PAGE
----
The Populist Revolt Farmers Alliances tap into anti-monopoly, big business sentiment Became politicized and abandoned traditional Republican/Democrat alliances Local-State-National Peoples Party (Populist) crated 1892 II.D
The Populist Revolt 1892 – James Weaver presidential candidate 1,000,000,000 votes, 4 states Roots in Grange – Social clubs = women active (Mary Elizabeth Lease, “raise less corn and more hell…” Pitted themselves (producers, including labor)) against money power II.D
To what extent did the Populist revolt reshape American politics? Do Now – Copy reading quiz questions for Wednesday. 1. How did Progressivism and organized interest groups reflect the new political choices of Americans? 2. What reforms did American women, Urbanites, and African Americans seek? 3. Evaluate and explain how and why President Roosevelt expanded the role of the Federal Government. 4. How did President Wilson seek to accommodate his progressive principles to the realities of political power?
The Populist Revolt Ideology – Opposed Laissez-Faire 1892 Platform Nationalization of Railroads Protection of land from monopolies Graduated Income Tax Subtreasury Plan Free Coinage of Silver II.D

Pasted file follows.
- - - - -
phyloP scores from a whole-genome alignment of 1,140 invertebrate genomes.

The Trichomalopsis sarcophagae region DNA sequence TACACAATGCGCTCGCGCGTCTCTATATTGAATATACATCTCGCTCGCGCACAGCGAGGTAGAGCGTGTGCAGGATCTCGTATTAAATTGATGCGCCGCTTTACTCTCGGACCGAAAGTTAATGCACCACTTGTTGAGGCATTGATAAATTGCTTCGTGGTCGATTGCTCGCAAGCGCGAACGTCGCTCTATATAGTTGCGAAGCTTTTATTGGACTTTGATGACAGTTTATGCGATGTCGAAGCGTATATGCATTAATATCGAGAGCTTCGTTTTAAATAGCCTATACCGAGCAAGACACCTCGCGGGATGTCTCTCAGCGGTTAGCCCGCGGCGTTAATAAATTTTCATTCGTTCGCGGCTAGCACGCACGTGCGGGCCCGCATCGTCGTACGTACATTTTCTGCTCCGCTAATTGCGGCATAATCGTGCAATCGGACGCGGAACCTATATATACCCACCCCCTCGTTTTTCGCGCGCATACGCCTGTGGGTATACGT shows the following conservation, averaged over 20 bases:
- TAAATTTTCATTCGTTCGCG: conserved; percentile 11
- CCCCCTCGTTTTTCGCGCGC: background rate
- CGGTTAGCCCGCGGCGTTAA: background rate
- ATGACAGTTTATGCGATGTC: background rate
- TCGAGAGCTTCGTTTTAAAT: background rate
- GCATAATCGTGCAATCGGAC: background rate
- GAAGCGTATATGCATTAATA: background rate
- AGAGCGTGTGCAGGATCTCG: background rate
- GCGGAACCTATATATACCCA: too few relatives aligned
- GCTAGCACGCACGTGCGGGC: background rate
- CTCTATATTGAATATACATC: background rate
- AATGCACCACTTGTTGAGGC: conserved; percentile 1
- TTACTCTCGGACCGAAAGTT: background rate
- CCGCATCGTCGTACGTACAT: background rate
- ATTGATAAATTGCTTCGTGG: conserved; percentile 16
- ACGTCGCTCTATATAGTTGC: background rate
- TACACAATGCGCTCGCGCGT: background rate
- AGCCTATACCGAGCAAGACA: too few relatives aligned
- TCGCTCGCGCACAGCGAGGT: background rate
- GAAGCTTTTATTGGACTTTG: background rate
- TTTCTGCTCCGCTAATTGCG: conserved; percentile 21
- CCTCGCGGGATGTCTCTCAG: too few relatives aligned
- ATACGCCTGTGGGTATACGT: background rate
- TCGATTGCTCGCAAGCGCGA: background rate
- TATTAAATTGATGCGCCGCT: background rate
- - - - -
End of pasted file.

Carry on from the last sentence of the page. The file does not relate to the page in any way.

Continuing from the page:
The Populist Revolt Free Silver – Coinage of Silver would increase the money supply (inflation) and secure funding for populist candidates from silver mining industry Double edged sword – Labor did not want inflationary cycle II.D
Money and Politics II.D • Money Policy – Always a contentious issue • Debtors and commodity producers vs. “sound money” – creditors, fixed incomes
Money and Politics History – Before Civil War $ printed by state chartered banks U.S. Banking Act of 1863 – Feds print greenbacks After war “sound money” interests lobby for specie – printed money to be backed by gold and silver in treasury Era of chronic deflation and tight credit II.D
Money and Politics History Continued…. Silver becomes more valuable as a metal than money and silver coins disappear. 1873 silver dropped as currency Inflationists urge govt to resume bimetallic policy purchasing silver at a ratio of 16-1 with gold This would greatly increase $$ supply II.D
Money and Politics II.D • Cleveland and Silver • Coxey’s Army • Pullman Strike • Tariff still high • Refuses to cave on Silver Issue • Negotiations with Wall Street reinforced image he was in cahoots with big business….
Money and Politics II.D • Election of 1896 – Dems abandon Cleveland, Nominate William Jennings Bryan – passionate advocate of “Free Silver” • “Cross of Gold” Speech
William Jennings Bryan (1860-1925) The “Great Commoner”
Bryant’s“Cross of Gold” Speech You shall not press down upon the brow of labor this crown of thorns; you shall not crucify mankind upon across of gold!